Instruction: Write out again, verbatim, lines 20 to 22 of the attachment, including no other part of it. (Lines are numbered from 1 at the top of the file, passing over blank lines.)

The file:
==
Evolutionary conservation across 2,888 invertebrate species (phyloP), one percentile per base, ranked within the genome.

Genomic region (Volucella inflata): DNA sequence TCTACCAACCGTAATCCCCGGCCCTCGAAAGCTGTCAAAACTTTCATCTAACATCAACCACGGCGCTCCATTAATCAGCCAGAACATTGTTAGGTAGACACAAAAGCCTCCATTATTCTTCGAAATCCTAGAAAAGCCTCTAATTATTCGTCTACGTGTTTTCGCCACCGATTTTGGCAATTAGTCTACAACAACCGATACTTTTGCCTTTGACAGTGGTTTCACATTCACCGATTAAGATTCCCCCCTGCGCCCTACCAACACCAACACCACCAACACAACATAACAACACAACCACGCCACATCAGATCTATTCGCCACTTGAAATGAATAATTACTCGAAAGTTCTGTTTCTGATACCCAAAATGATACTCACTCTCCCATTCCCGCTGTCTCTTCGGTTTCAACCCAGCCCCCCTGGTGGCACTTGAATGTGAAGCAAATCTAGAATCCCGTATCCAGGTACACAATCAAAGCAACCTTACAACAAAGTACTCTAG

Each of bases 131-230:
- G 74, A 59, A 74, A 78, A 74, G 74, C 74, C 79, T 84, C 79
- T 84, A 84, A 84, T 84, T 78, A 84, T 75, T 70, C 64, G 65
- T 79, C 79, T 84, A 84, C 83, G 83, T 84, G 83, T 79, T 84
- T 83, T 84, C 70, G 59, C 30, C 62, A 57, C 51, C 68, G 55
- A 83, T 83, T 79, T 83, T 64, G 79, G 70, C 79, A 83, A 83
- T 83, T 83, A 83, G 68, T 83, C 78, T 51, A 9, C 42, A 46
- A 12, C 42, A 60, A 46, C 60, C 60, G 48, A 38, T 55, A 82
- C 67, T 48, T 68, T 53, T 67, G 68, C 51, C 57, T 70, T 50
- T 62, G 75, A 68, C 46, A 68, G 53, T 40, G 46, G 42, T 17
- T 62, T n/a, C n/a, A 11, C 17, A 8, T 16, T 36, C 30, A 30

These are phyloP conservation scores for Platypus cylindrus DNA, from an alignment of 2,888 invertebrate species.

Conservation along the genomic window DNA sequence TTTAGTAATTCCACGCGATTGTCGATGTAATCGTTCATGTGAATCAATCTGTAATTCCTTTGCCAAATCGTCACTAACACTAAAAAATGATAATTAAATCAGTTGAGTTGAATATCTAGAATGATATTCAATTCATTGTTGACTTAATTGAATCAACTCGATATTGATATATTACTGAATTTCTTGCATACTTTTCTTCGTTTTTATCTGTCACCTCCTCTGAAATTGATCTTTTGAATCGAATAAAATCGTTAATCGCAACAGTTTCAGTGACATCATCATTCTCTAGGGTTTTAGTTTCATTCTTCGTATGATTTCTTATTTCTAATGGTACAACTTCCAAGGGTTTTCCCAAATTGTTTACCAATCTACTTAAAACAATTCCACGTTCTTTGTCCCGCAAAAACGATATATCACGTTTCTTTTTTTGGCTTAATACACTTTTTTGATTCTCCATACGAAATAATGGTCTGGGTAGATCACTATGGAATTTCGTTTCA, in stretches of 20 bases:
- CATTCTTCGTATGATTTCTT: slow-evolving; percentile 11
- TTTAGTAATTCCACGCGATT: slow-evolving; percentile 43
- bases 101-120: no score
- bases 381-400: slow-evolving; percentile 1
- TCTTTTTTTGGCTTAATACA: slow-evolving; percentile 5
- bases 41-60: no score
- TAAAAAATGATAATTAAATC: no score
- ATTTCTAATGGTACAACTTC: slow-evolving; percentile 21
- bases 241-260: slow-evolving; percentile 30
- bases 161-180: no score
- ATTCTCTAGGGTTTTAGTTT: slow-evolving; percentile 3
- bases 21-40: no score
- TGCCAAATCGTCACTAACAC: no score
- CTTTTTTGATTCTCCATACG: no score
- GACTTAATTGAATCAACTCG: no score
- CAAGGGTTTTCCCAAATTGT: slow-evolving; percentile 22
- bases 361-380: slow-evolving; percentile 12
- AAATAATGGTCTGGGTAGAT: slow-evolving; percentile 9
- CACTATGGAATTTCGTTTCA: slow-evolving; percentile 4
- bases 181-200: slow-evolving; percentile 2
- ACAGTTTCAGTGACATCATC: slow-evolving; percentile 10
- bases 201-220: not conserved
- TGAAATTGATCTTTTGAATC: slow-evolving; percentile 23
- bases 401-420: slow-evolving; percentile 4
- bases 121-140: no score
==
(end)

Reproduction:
- TCTTTTTTTGGCTTAATACA: slow-evolving; percentile 5
- bases 41-60: no score
- TAAAAAATGATAATTAAATC: no score